Teflon Don confounds Democrats
Democrats tried attacking Donald Trump as unfit for the presidency. They’ve made the case that he’s ineffective, pointing to his failure to sign a single major piece of legislation into law after eight months in the job. They’ve argued that Trump is using the presidency to enrich himself, and that his campaign was in cahoots with Russia.
None of it is working.
Data from a range of focus groups and internal polls in swing states paint a difficult picture for the Democratic Party heading into the 2018 midterms and 2020 presidential election. It suggests that Democrats are naive if they believe Trump’s historically low approval numbers mean a landslide is coming.
In focus groups, most participants say they’re still impressed with Trump’s business background and tend to give him credit for the improving economy. The window is closing, but they’re still inclined to give him a chance to succeed.
More than that, no single Democratic attack on the president is sticking — not on his temperament, his lack of accomplishments or the deals he’s touted that have turned out to be less than advertised, like the president’s claim that he would keep Carrier from shutting down its Indianapolis plant and moving production to Mexico.
Voters are also generally unimpressed by claims that Trump exaggerates or lies, and they don’t see the ongoing Russia investigation adding up to much.
Well, these are the same pollsters who told us Trump would lose in the first place. Maybe they are overcompensating?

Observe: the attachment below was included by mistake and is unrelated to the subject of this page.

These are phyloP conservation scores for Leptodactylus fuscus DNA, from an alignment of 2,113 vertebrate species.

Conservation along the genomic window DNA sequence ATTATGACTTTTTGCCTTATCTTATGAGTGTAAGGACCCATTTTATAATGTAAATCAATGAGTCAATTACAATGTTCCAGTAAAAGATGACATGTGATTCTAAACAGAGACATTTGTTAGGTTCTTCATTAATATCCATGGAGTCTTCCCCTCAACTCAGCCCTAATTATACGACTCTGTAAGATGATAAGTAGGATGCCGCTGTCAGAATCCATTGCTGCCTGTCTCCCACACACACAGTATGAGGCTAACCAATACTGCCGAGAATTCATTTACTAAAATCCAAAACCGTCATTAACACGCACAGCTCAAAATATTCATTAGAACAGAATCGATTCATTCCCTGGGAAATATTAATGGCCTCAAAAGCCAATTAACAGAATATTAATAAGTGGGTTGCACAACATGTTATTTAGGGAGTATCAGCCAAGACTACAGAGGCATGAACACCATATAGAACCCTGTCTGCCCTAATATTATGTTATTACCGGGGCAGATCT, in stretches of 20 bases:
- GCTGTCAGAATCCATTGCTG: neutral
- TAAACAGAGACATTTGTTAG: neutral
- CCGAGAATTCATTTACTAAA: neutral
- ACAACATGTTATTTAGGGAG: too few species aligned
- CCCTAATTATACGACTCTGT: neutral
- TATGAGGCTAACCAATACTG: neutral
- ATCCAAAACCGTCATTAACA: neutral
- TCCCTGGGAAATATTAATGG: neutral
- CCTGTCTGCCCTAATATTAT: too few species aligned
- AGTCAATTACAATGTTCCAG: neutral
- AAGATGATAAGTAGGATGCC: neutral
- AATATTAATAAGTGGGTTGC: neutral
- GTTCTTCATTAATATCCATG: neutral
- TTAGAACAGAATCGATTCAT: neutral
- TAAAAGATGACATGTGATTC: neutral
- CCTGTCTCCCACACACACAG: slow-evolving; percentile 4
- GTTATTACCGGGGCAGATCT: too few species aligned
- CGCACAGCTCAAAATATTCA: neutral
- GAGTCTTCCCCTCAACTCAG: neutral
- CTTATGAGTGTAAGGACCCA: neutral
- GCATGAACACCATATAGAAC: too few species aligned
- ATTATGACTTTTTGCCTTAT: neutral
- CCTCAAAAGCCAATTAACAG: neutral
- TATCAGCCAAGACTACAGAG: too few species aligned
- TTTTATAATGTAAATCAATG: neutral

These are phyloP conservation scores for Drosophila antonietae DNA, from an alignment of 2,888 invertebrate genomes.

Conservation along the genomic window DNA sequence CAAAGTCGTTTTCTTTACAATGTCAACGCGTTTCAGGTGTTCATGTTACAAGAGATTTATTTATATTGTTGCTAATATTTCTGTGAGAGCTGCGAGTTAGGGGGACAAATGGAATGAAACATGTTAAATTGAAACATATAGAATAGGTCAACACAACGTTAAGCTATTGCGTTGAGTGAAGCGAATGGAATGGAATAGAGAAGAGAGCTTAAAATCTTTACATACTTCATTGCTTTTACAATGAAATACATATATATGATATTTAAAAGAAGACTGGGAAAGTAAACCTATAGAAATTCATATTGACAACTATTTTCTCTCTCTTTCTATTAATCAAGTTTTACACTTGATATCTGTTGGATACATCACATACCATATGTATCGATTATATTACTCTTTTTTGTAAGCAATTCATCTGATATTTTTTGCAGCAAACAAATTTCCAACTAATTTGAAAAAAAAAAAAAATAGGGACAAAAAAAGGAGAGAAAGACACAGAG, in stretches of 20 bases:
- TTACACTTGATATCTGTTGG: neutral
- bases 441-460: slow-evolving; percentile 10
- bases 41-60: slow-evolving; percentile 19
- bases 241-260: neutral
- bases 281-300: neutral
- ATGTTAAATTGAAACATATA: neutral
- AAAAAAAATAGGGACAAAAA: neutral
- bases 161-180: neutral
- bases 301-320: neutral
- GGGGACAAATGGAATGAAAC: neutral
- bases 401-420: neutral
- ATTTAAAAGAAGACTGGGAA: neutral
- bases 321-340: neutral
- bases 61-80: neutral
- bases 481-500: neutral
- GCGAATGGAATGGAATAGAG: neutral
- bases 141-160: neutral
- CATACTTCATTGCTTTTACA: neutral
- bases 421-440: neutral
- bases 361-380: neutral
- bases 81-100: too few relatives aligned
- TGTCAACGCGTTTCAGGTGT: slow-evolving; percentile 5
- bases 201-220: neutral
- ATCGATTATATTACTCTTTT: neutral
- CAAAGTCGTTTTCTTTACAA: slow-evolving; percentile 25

If you read further into the article, it almost seems to contradict itself:
“The question has to be what counts as working — the guy’s approval ratings are in the mid-30s,” Burton said of Trump. “So the other way of looking at this is, everything is working.”
Fortunately, we don’t have to guess.
Throughout the country, there have been 35 special elections in statewide races since Trump was elected. In twenty-nine of them, the incumbent party (whether D or R) held the seat. In the six that flipped, they ALL flipped from Republican to Democrat (three in OK, two in NH, and one in NY). Two of these elections were yesterday.
More importantly, in almost all the special elections, the Democrat fared better — an average of 13% better — that Clinton did over Trump — even when they lost. And 9% better on average than Obama over Romney in 2012.
Here’s the data (you might want to enlarge it):
That’s not a focus group. That’s real data from real elections.
So yeah. Maybe Trump still is president. But he’s not helping Republicans.